-a strategy to eliminate malaria by the end of 2030.
According to the AU report released recently between 2015 and 2020, malaria incidence slightly declined by only 1 per cent. There were an estimated 232 million malaria cases (96 per cent of global total) and 611,802 malaria deaths (98 per cent of global total) in Africa in 2020.
This is an increase of 68,953 malaria deaths compared to 2019 (49,000 of deaths attributed to disruptions to malaria programmes and broader health services caused by the COVID-19 pandemic).
According to revised World Health Organisation (WHO) estimates, the number of malaria deaths is significantly higher than previously understood such as 693,617 additional malaria deaths since 2015), increasing the urgency of controlling and eliminating malaria.
World Malaria Day is an international observance commemorated every year on 25 April and recognises global efforts to control malaria. Globally, 3.3 billion people in 106 countries are at risk of malaria.
Malaria is a mosquito-borne infectious disease that affects humans and other animals. Malaria causes symptoms that typically include fever, tiredness, vomiting, and headaches. In severe cases it can cause yellow skin, seizures, coma, or death. Symptoms usually begin ten to fifteen days after being bitten by an infected mosquito.
Malaria is a life-threatening disease caused by parasites that are transmitted to people through the bites of infected female Anopheles mosquitoes. It is preventable and curable. In 2018, there were an estimated 228 million cases of malaria worldwide.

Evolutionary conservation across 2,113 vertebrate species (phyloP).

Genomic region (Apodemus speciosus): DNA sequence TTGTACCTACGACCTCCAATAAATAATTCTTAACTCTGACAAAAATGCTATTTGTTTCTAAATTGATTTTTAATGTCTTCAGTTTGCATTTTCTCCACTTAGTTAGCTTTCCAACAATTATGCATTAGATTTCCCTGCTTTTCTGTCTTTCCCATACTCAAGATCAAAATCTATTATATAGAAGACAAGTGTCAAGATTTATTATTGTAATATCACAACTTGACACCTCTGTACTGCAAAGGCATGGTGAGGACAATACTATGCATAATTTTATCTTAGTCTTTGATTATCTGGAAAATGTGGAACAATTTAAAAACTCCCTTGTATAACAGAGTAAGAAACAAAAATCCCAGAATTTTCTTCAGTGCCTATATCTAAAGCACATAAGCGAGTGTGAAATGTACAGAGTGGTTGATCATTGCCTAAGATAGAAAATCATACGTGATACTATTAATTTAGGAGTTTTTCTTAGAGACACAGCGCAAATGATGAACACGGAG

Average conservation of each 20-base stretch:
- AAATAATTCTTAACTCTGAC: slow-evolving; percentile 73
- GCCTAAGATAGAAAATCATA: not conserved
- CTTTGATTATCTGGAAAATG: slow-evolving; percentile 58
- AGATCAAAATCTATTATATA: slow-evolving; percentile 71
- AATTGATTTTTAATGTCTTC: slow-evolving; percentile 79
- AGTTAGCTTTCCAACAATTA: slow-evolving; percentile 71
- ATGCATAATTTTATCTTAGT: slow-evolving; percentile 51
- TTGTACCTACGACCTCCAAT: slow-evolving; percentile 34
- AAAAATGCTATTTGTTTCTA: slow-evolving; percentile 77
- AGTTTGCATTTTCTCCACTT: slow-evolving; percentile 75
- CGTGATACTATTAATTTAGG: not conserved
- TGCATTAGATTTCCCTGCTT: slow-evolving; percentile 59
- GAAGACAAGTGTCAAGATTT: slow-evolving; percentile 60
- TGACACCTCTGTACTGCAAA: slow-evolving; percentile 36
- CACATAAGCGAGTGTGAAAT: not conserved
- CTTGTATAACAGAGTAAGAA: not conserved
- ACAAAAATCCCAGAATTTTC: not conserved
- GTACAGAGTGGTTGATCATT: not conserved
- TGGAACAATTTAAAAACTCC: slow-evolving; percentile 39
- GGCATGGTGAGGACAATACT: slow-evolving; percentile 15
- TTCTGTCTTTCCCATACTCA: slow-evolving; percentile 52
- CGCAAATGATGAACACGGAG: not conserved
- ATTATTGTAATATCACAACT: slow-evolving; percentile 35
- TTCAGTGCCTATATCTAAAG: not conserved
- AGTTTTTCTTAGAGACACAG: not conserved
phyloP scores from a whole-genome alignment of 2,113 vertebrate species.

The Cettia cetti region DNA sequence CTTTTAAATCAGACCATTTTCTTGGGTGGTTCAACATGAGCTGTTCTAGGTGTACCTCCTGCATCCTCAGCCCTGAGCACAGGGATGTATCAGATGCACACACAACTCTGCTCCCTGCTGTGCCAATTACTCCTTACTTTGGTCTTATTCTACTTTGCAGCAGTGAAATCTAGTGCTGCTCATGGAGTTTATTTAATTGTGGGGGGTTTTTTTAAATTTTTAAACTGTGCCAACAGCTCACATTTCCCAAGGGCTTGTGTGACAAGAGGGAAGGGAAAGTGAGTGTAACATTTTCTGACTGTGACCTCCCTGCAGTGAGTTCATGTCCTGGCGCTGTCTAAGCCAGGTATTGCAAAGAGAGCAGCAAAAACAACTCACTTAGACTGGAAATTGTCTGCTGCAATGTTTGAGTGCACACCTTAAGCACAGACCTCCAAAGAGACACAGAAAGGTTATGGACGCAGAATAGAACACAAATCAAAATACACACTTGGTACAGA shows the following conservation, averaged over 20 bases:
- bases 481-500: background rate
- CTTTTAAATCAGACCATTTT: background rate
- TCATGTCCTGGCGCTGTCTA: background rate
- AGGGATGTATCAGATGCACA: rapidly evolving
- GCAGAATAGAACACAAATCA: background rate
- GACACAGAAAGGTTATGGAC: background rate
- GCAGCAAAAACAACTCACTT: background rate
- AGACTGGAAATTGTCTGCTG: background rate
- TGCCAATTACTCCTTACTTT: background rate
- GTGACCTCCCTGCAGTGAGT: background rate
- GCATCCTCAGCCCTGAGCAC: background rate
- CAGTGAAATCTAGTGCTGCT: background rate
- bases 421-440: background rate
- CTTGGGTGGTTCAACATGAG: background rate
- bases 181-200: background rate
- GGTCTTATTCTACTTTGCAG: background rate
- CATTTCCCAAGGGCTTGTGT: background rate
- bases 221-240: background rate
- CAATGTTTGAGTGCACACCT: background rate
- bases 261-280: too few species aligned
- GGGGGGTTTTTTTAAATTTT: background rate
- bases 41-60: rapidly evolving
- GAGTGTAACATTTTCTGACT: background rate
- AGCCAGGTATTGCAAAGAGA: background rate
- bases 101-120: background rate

The estimated number of malaria deaths stood at 405, 000 in 2018. Children aged under 5 years are the most vulnerable group affected by malaria; in 2018, they accounted for 67 per cent (272 000) of all malaria deaths worldwide.
The WHO African Region carries a disproportionately high share of the global malaria burden. In most cases, malaria is transmitted through the bites of female Anopheles mosquitoes. There are more than 400 different species of Anopheles mosquito; around 30 are malaria vectors of major importance. All of the important vector species bite between dusk and dawn. The intensity of transmission depends on factors related to the parasite, the vector, the human host, and the environment.
Transmission also depends on climatic conditions that may affect the number and survival of mosquitoes, such as rainfall patterns, temperature and humidity. In many places, transmission is seasonal, with the peak during and just after the rainy season. Malaria epidemics can occur when climate and other conditions suddenly favour transmission in areas where people have little or no immunity to malaria. They can also occur when people with low immunity move into areas with intense malaria transmission, for instance to find work, or as refugees.
Human immunity is another important factor, especially among adults in areas of moderate or intense transmission conditions. Partial immunity is developed over years of exposure, and while it never provides complete protection, it does reduce the risk that malaria infection will cause severe disease. For this reason, most malaria deaths in Africa occur in young children, whereas in areas with less transmission and low immunity, all age groups are at risk.
WHO recommends protection for all people at risk of malaria with effective malaria vector control. Two forms of vector control – insecticide-treated mosquito nets and indoor residual spraying – are effective in a wide range of circumstances.
Sleeping under an insecticide-treated net (ITN) can reduce contact between mosquitoes and humans by providing both a physical barrier and an insecticidal effect. Population-wide protection can result from the killing of mosquitoes on a large scale where there is high access and usage of such nets within a community.
Indoor residual spraying (IRS) with insecticides is another powerful way to rapidly reduce malaria transmission. It involves spraying the inside of housing structures with an insecticide, typically once or twice per year.